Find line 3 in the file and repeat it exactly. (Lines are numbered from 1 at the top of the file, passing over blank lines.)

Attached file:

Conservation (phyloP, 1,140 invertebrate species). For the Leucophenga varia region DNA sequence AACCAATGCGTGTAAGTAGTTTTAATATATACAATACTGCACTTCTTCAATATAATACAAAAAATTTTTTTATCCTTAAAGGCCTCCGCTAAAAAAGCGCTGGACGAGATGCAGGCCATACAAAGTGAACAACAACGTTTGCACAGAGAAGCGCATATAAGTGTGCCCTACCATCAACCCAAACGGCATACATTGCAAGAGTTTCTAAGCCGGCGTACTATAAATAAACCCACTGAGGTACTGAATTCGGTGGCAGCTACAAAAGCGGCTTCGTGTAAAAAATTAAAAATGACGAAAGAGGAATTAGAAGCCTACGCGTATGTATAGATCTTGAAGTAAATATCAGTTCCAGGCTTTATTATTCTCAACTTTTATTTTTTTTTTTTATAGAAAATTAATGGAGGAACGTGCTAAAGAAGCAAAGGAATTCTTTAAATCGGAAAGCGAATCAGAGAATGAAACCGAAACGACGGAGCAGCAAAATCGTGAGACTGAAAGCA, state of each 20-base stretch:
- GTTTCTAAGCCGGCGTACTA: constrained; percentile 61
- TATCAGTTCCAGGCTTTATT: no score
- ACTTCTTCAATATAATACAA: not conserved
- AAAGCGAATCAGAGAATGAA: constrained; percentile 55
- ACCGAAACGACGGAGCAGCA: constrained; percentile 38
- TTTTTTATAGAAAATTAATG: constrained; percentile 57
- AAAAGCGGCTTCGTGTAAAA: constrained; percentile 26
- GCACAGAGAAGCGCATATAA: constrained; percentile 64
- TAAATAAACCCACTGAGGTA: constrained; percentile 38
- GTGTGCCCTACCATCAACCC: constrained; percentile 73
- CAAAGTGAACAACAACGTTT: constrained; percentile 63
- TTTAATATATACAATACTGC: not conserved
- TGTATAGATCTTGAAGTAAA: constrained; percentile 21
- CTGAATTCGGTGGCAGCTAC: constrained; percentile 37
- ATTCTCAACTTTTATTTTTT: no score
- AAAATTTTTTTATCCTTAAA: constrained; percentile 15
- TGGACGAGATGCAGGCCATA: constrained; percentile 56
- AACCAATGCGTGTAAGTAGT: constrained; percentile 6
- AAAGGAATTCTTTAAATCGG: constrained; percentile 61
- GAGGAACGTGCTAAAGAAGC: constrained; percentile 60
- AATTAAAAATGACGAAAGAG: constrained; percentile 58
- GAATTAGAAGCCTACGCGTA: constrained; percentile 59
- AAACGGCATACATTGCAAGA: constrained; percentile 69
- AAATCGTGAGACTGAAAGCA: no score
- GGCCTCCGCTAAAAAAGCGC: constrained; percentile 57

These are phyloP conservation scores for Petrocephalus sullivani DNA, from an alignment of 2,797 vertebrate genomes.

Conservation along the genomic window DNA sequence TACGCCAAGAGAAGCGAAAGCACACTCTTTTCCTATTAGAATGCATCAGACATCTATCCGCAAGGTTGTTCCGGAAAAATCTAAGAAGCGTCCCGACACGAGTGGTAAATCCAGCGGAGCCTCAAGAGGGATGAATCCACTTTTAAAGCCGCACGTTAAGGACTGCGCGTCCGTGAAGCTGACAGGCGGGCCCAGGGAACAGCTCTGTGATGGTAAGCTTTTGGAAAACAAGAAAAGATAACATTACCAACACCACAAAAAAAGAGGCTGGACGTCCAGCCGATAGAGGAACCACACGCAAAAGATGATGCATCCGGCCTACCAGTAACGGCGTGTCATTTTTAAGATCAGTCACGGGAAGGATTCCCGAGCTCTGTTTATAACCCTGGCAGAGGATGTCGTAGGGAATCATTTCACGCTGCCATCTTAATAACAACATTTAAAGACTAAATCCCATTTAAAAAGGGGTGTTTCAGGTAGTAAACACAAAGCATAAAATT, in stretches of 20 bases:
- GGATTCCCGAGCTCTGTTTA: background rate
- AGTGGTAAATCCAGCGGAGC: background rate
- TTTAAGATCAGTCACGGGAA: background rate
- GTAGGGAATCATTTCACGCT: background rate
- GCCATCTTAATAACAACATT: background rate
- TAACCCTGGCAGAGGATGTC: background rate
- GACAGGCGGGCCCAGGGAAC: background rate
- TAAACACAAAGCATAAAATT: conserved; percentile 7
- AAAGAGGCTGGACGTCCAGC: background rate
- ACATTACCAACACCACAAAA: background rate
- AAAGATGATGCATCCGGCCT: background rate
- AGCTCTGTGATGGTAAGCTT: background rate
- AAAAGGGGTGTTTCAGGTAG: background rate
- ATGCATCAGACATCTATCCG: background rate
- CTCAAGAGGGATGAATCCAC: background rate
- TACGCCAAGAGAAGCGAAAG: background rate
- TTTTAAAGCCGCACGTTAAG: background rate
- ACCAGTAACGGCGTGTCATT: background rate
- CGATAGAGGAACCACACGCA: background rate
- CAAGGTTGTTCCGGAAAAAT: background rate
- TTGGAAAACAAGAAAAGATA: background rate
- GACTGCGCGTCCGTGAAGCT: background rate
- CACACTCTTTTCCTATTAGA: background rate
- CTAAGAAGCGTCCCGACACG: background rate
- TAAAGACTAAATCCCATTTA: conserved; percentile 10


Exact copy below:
- TATCAGTTCCAGGCTTTATT: no score